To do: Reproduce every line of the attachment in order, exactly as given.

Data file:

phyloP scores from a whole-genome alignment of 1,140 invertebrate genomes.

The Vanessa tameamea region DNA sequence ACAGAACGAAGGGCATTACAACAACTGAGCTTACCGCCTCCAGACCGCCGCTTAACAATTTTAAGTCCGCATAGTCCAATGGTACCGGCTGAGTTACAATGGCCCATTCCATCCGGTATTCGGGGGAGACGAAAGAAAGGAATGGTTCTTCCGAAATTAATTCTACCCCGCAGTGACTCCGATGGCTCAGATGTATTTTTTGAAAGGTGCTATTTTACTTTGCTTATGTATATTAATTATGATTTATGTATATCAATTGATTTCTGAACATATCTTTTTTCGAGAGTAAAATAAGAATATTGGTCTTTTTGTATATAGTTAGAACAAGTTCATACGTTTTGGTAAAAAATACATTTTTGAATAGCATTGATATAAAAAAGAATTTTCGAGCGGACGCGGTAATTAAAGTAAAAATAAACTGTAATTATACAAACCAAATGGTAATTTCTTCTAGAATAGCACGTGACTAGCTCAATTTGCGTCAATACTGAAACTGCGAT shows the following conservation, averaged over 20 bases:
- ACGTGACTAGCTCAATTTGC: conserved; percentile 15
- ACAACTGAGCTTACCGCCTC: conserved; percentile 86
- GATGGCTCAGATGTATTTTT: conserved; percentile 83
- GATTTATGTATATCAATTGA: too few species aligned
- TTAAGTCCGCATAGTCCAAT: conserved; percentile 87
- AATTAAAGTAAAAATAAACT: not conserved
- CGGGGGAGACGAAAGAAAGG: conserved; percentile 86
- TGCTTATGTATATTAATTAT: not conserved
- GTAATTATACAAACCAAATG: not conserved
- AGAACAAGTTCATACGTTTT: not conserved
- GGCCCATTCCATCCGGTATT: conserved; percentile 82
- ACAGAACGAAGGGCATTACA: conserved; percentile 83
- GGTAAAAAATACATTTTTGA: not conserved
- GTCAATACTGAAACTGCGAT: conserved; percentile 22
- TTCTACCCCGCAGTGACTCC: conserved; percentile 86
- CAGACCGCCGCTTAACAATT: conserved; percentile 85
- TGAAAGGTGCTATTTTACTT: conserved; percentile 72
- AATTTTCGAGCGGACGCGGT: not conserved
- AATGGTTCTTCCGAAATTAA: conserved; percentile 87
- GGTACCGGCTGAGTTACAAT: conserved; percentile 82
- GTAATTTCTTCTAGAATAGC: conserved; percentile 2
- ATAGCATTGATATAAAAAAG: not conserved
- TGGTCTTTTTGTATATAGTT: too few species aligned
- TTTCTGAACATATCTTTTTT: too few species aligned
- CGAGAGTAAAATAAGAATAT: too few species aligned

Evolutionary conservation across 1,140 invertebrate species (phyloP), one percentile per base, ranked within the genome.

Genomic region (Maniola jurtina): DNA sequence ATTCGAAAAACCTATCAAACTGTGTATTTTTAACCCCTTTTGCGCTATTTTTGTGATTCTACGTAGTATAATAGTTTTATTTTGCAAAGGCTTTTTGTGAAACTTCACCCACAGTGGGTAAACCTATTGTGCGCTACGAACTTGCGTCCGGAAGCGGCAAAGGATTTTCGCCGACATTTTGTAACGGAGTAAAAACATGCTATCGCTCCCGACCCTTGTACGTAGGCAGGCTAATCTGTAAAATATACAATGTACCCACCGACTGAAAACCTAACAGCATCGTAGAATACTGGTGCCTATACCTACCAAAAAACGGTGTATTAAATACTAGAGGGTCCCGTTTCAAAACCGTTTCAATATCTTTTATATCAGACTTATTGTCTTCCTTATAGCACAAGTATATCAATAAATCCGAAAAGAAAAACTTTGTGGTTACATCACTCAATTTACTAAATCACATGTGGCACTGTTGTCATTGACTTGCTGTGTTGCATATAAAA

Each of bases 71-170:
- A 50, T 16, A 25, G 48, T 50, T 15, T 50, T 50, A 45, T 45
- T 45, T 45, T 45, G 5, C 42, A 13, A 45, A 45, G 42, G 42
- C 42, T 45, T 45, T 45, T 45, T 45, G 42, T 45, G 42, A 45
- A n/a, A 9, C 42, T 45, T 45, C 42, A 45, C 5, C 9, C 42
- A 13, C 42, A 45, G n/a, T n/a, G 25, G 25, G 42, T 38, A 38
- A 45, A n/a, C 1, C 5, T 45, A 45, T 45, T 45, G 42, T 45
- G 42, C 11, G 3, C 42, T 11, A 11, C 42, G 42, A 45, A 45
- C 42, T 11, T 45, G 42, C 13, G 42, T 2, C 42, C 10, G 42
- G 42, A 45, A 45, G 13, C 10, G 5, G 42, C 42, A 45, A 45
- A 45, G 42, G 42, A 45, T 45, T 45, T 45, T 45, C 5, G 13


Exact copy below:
phyloP scores from a whole-genome alignment of 1,140 invertebrate genomes.

The Vanessa tameamea region DNA sequence ACAGAACGAAGGGCATTACAACAACTGAGCTTACCGCCTCCAGACCGCCGCTTAACAATTTTAAGTCCGCATAGTCCAATGGTACCGGCTGAGTTACAATGGCCCATTCCATCCGGTATTCGGGGGAGACGAAAGAAAGGAATGGTTCTTCCGAAATTAATTCTACCCCGCAGTGACTCCGATGGCTCAGATGTATTTTTTGAAAGGTGCTATTTTACTTTGCTTATGTATATTAATTATGATTTATGTATATCAATTGATTTCTGAACATATCTTTTTTCGAGAGTAAAATAAGAATATTGGTCTTTTTGTATATAGTTAGAACAAGTTCATACGTTTTGGTAAAAAATACATTTTTGAATAGCATTGATATAAAAAAGAATTTTCGAGCGGACGCGGTAATTAAAGTAAAAATAAACTGTAATTATACAAACCAAATGGTAATTTCTTCTAGAATAGCACGTGACTAGCTCAATTTGCGTCAATACTGAAACTGCGAT shows the following conservation, averaged over 20 bases:
- ACGTGACTAGCTCAATTTGC: conserved; percentile 15
- ACAACTGAGCTTACCGCCTC: conserved; percentile 86
- GATGGCTCAGATGTATTTTT: conserved; percentile 83
- GATTTATGTATATCAATTGA: too few species aligned
- TTAAGTCCGCATAGTCCAAT: conserved; percentile 87
- AATTAAAGTAAAAATAAACT: not conserved
- CGGGGGAGACGAAAGAAAGG: conserved; percentile 86
- TGCTTATGTATATTAATTAT: not conserved
- GTAATTATACAAACCAAATG: not conserved
- AGAACAAGTTCATACGTTTT: not conserved
- GGCCCATTCCATCCGGTATT: conserved; percentile 82
- ACAGAACGAAGGGCATTACA: conserved; percentile 83
- GGTAAAAAATACATTTTTGA: not conserved
- GTCAATACTGAAACTGCGAT: conserved; percentile 22
- TTCTACCCCGCAGTGACTCC: conserved; percentile 86
- CAGACCGCCGCTTAACAATT: conserved; percentile 85
- TGAAAGGTGCTATTTTACTT: conserved; percentile 72
- AATTTTCGAGCGGACGCGGT: not conserved
- AATGGTTCTTCCGAAATTAA: conserved; percentile 87
- GGTACCGGCTGAGTTACAAT: conserved; percentile 82
- GTAATTTCTTCTAGAATAGC: conserved; percentile 2
- ATAGCATTGATATAAAAAAG: not conserved
- TGGTCTTTTTGTATATAGTT: too few species aligned
- TTTCTGAACATATCTTTTTT: too few species aligned
- CGAGAGTAAAATAAGAATAT: too few species aligned

Evolutionary conservation across 1,140 invertebrate species (phyloP), one percentile per base, ranked within the genome.

Genomic region (Maniola jurtina): DNA sequence ATTCGAAAAACCTATCAAACTGTGTATTTTTAACCCCTTTTGCGCTATTTTTGTGATTCTACGTAGTATAATAGTTTTATTTTGCAAAGGCTTTTTGTGAAACTTCACCCACAGTGGGTAAACCTATTGTGCGCTACGAACTTGCGTCCGGAAGCGGCAAAGGATTTTCGCCGACATTTTGTAACGGAGTAAAAACATGCTATCGCTCCCGACCCTTGTACGTAGGCAGGCTAATCTGTAAAATATACAATGTACCCACCGACTGAAAACCTAACAGCATCGTAGAATACTGGTGCCTATACCTACCAAAAAACGGTGTATTAAATACTAGAGGGTCCCGTTTCAAAACCGTTTCAATATCTTTTATATCAGACTTATTGTCTTCCTTATAGCACAAGTATATCAATAAATCCGAAAAGAAAAACTTTGTGGTTACATCACTCAATTTACTAAATCACATGTGGCACTGTTGTCATTGACTTGCTGTGTTGCATATAAAA

Each of bases 71-170:
- A 50, T 16, A 25, G 48, T 50, T 15, T 50, T 50, A 45, T 45
- T 45, T 45, T 45, G 5, C 42, A 13, A 45, A 45, G 42, G 42
- C 42, T 45, T 45, T 45, T 45, T 45, G 42, T 45, G 42, A 45
- A n/a, A 9, C 42, T 45, T 45, C 42, A 45, C 5, C 9, C 42
- A 13, C 42, A 45, G n/a, T n/a, G 25, G 25, G 42, T 38, A 38
- A 45, A n/a, C 1, C 5, T 45, A 45, T 45, T 45, G 42, T 45
- G 42, C 11, G 3, C 42, T 11, A 11, C 42, G 42, A 45, A 45
- C 42, T 11, T 45, G 42, C 13, G 42, T 2, C 42, C 10, G 42
- G 42, A 45, A 45, G 13, C 10, G 5, G 42, C 42, A 45, A 45
- A 45, G 42, G 42, A 45, T 45, T 45, T 45, T 45, C 5, G 13